Tickets will be selling for 8,000 L.L. Student price is 5,000 L.L, and a Scrapbook pass is for 40,000 L.L

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Diego Maradona has Lebanese origins

It’s amazing how we try to convince ourselves that every single celebrity in this world has some Lebanese origins!

via @figo29

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33 Days now showing in ABC but not in City Mall

Look like there has been an update on the issue of “33 Days” movie being banned at several theaters in Beirut with Carmen Lebbos announcing in an interview on Talk of the Town last night that ABC Achrafieh will start screening it as of this week, while City Mall still have not provided a confirmation whether the movie will be screened at their theaters or not.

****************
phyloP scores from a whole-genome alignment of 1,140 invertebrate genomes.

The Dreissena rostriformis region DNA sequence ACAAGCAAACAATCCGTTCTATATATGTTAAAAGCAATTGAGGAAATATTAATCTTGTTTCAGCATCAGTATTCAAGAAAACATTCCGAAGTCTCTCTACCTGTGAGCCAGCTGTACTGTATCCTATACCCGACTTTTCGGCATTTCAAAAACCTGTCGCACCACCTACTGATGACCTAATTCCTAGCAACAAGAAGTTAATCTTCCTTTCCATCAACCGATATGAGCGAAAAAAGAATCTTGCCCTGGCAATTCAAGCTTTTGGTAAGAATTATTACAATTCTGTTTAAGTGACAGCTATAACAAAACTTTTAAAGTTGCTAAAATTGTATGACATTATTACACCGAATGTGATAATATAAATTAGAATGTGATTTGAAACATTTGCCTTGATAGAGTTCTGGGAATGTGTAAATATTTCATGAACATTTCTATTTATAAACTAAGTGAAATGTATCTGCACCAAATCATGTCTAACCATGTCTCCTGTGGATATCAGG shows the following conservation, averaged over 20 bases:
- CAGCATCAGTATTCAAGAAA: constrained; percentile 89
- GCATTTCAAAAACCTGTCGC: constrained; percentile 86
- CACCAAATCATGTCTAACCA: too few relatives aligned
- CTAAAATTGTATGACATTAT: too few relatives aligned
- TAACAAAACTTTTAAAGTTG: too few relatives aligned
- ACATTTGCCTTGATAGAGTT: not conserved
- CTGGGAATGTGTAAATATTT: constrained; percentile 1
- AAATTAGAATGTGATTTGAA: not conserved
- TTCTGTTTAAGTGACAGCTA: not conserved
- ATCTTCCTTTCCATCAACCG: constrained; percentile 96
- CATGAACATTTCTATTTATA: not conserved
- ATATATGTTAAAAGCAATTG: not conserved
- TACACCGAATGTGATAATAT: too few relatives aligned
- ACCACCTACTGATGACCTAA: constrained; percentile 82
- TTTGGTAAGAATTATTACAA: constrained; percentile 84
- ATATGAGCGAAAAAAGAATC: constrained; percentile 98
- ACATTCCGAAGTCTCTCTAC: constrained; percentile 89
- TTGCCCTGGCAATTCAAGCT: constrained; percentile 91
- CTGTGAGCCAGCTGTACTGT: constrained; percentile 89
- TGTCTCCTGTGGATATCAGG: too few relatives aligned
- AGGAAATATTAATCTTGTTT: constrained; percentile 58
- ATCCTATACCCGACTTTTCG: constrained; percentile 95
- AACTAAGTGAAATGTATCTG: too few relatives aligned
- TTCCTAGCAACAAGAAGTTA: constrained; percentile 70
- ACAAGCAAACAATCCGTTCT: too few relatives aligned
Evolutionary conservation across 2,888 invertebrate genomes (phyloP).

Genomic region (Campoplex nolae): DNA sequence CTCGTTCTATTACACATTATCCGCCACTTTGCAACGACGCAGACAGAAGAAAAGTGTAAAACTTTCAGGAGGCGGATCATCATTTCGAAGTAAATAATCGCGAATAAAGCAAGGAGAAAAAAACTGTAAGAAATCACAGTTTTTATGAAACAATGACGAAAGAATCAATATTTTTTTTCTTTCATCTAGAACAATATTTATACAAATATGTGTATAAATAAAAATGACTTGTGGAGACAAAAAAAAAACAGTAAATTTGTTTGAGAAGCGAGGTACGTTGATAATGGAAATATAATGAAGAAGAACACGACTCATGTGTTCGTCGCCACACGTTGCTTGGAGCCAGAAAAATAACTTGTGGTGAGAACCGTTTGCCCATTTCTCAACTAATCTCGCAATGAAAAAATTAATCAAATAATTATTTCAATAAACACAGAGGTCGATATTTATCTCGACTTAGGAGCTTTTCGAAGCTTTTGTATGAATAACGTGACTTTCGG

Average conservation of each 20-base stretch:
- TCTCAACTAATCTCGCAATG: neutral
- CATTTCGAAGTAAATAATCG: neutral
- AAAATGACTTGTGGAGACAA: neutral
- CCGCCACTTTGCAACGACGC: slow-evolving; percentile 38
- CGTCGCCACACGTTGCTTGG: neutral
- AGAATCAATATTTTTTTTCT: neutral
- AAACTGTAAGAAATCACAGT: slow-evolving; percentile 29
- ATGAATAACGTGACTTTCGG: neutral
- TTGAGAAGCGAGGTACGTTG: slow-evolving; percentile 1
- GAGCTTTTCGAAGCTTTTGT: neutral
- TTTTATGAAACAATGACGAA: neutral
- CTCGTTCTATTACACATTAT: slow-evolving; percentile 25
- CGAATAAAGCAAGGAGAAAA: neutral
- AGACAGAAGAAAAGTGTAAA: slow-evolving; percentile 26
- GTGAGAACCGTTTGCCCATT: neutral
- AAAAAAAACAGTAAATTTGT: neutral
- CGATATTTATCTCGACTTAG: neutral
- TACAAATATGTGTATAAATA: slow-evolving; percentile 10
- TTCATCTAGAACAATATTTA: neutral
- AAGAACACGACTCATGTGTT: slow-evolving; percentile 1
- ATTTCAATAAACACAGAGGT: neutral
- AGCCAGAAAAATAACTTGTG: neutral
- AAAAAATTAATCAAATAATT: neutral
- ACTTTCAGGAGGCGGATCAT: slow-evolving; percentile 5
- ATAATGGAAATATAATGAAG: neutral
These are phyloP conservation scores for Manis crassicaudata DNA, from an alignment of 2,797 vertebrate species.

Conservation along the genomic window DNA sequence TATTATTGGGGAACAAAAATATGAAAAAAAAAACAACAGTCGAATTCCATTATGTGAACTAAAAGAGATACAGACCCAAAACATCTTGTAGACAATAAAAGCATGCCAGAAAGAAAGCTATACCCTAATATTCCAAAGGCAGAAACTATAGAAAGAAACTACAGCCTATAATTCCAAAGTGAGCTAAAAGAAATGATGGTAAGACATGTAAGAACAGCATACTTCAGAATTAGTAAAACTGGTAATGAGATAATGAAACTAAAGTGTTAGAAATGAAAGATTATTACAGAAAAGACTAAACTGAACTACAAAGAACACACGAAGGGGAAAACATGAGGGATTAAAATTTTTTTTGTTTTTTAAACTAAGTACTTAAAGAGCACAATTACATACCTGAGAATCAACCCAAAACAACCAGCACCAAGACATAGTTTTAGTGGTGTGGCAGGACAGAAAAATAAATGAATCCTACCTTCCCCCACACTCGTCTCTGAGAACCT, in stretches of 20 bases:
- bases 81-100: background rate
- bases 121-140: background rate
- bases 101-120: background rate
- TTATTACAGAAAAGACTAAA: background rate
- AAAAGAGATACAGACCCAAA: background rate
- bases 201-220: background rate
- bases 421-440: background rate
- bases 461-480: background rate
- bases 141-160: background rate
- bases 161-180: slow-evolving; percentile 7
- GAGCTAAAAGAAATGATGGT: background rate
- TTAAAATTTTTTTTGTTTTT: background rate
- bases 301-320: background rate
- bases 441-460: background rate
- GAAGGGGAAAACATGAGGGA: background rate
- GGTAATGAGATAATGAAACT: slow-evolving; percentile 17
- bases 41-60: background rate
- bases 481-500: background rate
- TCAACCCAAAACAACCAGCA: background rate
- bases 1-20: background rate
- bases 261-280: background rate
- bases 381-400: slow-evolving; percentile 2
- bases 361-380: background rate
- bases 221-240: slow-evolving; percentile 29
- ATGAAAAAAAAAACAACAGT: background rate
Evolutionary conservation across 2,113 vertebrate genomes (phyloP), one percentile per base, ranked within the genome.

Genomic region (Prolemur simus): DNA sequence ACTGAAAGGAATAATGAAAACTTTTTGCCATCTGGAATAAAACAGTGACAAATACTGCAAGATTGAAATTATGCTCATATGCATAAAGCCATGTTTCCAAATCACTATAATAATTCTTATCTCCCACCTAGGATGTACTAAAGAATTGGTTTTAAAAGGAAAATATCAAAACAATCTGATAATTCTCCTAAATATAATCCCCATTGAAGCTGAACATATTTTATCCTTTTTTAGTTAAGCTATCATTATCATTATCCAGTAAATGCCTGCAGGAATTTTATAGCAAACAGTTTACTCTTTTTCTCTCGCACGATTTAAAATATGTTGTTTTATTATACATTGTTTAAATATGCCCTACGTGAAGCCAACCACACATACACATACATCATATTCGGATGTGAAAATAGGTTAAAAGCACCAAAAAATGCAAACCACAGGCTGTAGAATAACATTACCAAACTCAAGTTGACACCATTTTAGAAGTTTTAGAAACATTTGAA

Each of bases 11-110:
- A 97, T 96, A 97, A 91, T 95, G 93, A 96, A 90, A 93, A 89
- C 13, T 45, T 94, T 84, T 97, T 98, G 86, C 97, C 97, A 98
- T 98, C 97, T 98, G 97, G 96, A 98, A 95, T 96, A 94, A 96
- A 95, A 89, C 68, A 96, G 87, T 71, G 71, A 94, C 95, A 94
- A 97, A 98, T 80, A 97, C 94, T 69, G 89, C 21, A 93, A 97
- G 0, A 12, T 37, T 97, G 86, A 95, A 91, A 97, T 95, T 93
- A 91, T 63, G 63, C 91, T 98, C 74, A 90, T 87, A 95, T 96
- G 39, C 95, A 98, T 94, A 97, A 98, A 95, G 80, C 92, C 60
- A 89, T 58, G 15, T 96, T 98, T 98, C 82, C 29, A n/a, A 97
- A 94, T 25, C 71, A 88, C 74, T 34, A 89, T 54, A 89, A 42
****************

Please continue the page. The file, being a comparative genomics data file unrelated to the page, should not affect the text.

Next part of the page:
With all that fuss being made over the contribution of Iranians in the movie production, imagine the drama that could have been made if this was a 100% Iranian movie!

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Expect more touristic reports about Lebanon on CNN

According to this article in Al-Akhbar today, the Lebanese ministry of tourism is planning to pay one million dollars to CNN for promotional reports and programs about Lebanon over a period of 2 months in order to boost the tourism sector after the number of tourists visiting Lebanon declined by 300,000 in 2011 due the instability in Syria.

The deal will include reports about Lebanon to be featured in “Quest Means Business” by Richard Quest, “World Business Today”, and a dedicated program called “Eye on Lebanon” for a whole week.

I hope this improves Lebanon’s image abroad for a change, and maybe stops people from comparing ever messed up place to Beirut!

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Varouj Restaurant – Bourj Hammoud

Varouj is probably one of the best places I’ve lately discovered in Beirut. It’s a small restaurant hidden in Bourj Hammoud’s maze of streets and serves some really good traditional Armenian food.